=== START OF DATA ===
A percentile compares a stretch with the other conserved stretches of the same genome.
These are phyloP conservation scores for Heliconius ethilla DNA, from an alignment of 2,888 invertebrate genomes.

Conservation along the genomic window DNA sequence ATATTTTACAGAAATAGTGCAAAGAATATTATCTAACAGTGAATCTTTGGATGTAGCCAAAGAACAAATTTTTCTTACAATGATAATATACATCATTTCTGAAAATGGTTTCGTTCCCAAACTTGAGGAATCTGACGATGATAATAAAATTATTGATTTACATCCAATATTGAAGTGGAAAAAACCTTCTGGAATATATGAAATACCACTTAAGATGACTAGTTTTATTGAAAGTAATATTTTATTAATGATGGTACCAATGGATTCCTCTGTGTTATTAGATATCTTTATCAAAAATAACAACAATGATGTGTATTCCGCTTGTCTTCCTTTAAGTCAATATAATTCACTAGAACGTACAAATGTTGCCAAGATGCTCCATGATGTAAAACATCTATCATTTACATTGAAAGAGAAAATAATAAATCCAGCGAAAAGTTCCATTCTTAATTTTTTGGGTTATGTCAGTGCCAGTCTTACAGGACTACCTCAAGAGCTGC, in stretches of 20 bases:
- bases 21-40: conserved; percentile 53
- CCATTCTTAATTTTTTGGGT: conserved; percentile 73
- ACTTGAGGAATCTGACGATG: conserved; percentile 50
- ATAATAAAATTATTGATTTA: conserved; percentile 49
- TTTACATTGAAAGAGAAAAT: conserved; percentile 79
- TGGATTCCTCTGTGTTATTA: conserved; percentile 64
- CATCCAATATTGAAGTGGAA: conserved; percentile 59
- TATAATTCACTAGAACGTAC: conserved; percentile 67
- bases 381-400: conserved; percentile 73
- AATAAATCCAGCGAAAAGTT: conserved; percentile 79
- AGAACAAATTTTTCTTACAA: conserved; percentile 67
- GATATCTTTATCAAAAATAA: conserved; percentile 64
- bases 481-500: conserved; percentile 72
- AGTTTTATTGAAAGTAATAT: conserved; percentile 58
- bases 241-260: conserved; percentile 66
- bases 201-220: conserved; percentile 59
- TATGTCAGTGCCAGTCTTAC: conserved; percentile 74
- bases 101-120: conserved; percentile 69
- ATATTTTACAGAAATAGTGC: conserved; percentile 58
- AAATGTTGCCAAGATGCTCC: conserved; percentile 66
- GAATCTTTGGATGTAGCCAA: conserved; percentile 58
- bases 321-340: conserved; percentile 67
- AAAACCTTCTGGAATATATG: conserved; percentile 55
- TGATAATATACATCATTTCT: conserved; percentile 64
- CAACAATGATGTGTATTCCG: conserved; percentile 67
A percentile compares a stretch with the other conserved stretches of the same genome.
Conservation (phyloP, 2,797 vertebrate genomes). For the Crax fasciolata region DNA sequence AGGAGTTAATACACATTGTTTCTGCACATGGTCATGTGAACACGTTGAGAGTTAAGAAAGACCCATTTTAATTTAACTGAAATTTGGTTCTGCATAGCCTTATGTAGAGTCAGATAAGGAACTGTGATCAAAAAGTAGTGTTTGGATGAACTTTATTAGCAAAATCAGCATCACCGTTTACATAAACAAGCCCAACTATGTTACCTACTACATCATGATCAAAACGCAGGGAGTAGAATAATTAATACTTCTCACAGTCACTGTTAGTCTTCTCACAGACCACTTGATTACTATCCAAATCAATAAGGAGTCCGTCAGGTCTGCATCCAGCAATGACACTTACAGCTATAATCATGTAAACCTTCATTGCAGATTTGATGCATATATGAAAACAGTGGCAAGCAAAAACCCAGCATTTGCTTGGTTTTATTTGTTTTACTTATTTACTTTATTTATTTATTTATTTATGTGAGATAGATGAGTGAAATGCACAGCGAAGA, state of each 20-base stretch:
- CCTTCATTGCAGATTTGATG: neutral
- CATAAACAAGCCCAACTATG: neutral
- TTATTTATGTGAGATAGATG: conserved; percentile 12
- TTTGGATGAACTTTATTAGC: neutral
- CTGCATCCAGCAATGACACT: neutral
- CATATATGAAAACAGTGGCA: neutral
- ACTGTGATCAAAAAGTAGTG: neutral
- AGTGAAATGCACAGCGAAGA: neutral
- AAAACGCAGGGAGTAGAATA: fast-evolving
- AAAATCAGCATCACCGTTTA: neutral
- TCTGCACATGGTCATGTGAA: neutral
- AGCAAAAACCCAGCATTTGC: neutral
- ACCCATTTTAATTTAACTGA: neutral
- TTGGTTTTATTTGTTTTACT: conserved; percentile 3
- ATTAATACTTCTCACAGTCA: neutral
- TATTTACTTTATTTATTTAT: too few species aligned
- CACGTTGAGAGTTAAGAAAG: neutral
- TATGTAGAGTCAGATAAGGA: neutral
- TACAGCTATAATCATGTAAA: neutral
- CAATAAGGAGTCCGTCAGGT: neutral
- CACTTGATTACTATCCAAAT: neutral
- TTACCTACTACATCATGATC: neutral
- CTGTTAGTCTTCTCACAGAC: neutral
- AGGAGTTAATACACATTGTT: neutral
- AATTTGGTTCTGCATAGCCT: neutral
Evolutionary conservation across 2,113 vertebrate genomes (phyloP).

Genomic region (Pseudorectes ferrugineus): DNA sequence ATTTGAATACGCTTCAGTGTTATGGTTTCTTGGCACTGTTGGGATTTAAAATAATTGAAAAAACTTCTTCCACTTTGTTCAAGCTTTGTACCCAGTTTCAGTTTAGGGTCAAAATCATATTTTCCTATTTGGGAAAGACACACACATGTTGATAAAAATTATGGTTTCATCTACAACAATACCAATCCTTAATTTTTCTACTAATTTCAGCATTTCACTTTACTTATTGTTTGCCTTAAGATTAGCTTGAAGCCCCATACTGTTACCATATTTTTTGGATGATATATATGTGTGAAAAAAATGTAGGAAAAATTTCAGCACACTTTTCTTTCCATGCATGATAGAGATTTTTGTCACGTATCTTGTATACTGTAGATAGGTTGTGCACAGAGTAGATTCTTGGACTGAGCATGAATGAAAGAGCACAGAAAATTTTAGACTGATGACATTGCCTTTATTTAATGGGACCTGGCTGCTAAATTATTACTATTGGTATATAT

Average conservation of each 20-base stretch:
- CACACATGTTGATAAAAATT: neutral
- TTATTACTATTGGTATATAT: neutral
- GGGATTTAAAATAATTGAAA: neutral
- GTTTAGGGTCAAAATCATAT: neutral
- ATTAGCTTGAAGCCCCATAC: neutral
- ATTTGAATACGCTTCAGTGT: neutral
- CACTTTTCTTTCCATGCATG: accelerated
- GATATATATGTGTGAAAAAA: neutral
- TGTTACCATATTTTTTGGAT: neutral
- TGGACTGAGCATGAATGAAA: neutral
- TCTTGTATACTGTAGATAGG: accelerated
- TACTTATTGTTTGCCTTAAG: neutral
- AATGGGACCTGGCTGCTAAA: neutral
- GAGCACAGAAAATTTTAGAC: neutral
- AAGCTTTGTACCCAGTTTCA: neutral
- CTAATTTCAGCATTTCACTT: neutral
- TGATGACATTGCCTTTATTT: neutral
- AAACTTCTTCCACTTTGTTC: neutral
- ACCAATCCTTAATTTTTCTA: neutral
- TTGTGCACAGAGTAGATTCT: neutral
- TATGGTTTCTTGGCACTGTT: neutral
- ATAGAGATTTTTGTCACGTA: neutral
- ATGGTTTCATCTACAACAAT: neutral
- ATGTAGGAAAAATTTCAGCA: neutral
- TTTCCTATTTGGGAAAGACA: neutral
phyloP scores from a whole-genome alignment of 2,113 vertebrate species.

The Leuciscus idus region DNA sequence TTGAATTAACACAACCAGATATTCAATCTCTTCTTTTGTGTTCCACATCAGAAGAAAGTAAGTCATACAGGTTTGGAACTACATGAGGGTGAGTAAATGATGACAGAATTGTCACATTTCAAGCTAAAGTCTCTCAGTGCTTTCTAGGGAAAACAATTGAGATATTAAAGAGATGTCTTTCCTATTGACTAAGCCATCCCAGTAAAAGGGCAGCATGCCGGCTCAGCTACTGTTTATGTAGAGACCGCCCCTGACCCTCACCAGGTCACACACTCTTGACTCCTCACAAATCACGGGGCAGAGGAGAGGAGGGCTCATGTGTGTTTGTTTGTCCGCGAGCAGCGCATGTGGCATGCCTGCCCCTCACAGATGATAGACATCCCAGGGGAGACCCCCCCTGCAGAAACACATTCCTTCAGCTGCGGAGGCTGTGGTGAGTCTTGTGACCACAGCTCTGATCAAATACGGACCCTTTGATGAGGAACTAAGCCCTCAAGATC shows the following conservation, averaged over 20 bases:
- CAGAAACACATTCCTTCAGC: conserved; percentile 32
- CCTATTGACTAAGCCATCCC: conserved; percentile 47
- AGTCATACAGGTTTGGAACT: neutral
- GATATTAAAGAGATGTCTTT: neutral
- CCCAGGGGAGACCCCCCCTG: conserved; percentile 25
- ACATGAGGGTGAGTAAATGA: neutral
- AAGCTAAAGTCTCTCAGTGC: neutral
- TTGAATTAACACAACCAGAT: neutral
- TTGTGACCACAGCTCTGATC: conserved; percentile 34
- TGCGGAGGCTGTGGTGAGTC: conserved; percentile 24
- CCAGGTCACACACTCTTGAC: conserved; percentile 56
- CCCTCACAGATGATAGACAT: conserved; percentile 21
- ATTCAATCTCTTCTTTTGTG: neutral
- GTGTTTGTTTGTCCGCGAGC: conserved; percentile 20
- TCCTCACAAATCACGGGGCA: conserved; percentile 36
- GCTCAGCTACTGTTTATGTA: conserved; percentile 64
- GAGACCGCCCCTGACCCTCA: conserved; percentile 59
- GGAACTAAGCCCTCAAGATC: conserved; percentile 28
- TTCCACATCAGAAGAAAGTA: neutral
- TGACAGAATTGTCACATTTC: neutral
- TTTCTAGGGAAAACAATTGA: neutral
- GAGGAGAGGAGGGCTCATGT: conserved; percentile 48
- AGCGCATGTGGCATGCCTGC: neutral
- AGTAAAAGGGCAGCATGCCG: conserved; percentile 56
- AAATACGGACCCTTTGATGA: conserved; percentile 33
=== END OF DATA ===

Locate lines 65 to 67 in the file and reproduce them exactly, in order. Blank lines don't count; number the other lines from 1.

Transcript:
- CACTTTTCTTTCCATGCATG: accelerated
- GATATATATGTGTGAAAAAA: neutral
- TGTTACCATATTTTTTGGAT: neutral